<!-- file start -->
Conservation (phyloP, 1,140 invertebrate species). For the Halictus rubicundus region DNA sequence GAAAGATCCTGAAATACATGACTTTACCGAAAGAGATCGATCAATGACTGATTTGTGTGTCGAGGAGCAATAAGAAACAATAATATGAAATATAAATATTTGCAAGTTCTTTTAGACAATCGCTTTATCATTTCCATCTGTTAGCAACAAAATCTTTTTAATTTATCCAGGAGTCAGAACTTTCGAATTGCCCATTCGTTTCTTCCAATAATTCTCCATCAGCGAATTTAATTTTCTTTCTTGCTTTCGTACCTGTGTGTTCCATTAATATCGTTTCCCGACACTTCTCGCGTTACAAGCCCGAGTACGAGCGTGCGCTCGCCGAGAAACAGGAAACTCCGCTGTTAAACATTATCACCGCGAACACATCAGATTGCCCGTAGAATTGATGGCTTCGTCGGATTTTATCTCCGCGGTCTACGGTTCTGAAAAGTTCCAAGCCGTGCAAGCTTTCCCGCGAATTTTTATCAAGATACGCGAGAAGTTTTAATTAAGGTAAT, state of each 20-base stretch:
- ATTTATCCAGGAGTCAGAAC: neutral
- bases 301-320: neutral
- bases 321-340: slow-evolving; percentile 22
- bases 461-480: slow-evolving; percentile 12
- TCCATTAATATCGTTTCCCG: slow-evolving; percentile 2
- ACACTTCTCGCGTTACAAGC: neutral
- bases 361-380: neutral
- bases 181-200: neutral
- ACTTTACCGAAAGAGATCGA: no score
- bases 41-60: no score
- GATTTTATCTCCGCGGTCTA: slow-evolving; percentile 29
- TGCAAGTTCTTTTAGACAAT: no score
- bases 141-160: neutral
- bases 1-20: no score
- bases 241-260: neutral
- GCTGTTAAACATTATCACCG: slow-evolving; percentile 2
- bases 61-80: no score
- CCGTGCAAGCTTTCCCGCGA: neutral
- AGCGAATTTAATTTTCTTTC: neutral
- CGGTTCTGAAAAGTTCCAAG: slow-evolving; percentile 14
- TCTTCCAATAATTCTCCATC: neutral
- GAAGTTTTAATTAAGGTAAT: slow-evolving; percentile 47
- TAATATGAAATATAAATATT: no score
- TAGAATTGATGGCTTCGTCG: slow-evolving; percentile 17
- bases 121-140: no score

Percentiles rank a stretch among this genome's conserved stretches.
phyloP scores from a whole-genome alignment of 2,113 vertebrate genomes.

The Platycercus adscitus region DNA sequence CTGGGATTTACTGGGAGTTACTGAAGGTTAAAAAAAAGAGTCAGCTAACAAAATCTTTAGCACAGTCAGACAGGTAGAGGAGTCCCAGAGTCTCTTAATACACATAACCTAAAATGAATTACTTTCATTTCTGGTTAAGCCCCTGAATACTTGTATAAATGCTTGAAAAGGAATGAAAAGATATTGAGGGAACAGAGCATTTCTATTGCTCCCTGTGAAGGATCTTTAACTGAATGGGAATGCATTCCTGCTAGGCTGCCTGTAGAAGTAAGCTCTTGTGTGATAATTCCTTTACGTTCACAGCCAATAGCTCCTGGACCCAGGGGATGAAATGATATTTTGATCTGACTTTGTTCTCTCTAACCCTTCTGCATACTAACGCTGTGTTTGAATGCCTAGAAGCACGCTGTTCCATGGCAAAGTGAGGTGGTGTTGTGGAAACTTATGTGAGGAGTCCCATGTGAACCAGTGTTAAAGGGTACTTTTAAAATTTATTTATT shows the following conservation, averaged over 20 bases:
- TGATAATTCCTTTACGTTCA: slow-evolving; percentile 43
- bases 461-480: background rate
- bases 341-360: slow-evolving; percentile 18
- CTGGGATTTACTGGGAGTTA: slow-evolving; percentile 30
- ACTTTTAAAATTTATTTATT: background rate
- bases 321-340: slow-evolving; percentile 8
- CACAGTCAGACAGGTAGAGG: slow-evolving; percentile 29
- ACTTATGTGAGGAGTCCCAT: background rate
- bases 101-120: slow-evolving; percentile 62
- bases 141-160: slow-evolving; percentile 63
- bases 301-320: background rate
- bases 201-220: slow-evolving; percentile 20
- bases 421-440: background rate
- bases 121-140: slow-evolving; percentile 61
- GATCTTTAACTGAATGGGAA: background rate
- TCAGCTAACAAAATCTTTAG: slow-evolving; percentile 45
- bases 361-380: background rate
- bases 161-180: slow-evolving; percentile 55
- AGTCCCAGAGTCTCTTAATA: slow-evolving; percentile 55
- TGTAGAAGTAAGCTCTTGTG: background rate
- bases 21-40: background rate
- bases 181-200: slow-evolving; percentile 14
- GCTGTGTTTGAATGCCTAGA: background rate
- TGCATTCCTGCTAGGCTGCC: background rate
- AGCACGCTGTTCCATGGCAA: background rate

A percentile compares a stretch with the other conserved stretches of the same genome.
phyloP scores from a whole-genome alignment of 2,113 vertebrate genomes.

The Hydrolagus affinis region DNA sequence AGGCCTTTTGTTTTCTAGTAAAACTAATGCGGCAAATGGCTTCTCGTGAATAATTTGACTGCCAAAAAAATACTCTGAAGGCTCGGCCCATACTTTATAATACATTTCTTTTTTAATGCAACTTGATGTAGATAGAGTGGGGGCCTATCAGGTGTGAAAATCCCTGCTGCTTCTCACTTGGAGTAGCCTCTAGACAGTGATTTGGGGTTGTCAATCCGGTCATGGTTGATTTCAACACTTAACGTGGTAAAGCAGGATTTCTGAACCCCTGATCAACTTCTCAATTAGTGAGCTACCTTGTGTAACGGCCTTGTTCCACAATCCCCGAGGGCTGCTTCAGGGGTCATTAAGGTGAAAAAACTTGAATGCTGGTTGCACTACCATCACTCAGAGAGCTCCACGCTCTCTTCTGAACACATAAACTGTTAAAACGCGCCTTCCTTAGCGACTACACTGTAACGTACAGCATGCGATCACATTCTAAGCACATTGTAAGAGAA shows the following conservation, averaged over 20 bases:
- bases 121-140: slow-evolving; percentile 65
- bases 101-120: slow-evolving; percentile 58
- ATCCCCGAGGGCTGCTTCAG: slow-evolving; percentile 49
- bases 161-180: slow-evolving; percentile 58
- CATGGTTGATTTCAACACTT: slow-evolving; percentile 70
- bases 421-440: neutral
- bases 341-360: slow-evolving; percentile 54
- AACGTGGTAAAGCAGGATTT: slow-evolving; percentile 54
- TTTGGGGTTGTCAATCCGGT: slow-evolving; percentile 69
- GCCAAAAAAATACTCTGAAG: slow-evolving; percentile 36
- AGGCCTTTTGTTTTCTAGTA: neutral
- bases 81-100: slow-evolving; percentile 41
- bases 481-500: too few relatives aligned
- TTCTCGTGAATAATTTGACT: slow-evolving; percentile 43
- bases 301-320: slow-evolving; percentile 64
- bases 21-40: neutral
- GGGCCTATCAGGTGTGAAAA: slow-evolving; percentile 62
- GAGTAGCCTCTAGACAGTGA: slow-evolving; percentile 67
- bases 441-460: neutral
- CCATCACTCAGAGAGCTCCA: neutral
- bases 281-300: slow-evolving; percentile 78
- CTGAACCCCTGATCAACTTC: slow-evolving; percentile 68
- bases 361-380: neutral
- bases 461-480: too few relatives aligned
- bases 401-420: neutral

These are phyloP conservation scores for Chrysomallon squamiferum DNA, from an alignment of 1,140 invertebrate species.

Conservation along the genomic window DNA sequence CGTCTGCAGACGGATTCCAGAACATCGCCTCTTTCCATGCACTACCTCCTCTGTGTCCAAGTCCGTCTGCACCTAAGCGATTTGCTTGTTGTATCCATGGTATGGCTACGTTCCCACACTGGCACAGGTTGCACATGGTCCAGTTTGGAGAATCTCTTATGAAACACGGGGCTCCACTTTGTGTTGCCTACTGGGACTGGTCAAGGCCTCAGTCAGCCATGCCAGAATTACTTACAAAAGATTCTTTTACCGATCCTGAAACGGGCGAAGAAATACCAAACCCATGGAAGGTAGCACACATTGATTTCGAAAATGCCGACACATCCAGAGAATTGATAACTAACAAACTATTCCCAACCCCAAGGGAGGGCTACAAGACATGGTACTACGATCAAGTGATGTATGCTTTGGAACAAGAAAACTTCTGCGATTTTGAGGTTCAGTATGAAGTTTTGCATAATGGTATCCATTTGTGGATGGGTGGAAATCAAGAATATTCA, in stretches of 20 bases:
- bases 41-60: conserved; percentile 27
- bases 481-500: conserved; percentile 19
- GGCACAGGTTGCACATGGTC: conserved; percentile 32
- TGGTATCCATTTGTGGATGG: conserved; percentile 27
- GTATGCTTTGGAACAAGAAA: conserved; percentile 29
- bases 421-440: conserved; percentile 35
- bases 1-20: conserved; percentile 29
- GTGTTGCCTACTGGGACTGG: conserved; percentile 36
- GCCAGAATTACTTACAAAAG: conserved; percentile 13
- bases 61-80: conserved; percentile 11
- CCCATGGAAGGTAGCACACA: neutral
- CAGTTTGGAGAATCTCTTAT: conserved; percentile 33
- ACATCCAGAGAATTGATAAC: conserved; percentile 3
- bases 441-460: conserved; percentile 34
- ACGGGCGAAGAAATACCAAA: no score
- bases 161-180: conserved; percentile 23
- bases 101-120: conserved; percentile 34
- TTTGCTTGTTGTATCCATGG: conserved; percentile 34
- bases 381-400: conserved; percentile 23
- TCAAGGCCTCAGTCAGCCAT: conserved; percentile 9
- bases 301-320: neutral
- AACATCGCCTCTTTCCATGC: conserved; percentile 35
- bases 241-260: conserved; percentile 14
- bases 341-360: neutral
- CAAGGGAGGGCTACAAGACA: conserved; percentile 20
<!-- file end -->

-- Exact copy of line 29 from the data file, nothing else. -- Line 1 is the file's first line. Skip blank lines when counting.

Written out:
The Platycercus adscitus region DNA sequence CTGGGATTTACTGGGAGTTACTGAAGGTTAAAAAAAAGAGTCAGCTAACAAAATCTTTAGCACAGTCAGACAGGTAGAGGAGTCCCAGAGTCTCTTAATACACATAACCTAAAATGAATTACTTTCATTTCTGGTTAAGCCCCTGAATACTTGTATAAATGCTTGAAAAGGAATGAAAAGATATTGAGGGAACAGAGCATTTCTATTGCTCCCTGTGAAGGATCTTTAACTGAATGGGAATGCATTCCTGCTAGGCTGCCTGTAGAAGTAAGCTCTTGTGTGATAATTCCTTTACGTTCACAGCCAATAGCTCCTGGACCCAGGGGATGAAATGATATTTTGATCTGACTTTGTTCTCTCTAACCCTTCTGCATACTAACGCTGTGTTTGAATGCCTAGAAGCACGCTGTTCCATGGCAAAGTGAGGTGGTGTTGTGGAAACTTATGTGAGGAGTCCCATGTGAACCAGTGTTAAAGGGTACTTTTAAAATTTATTTATT shows the following conservation, averaged over 20 bases: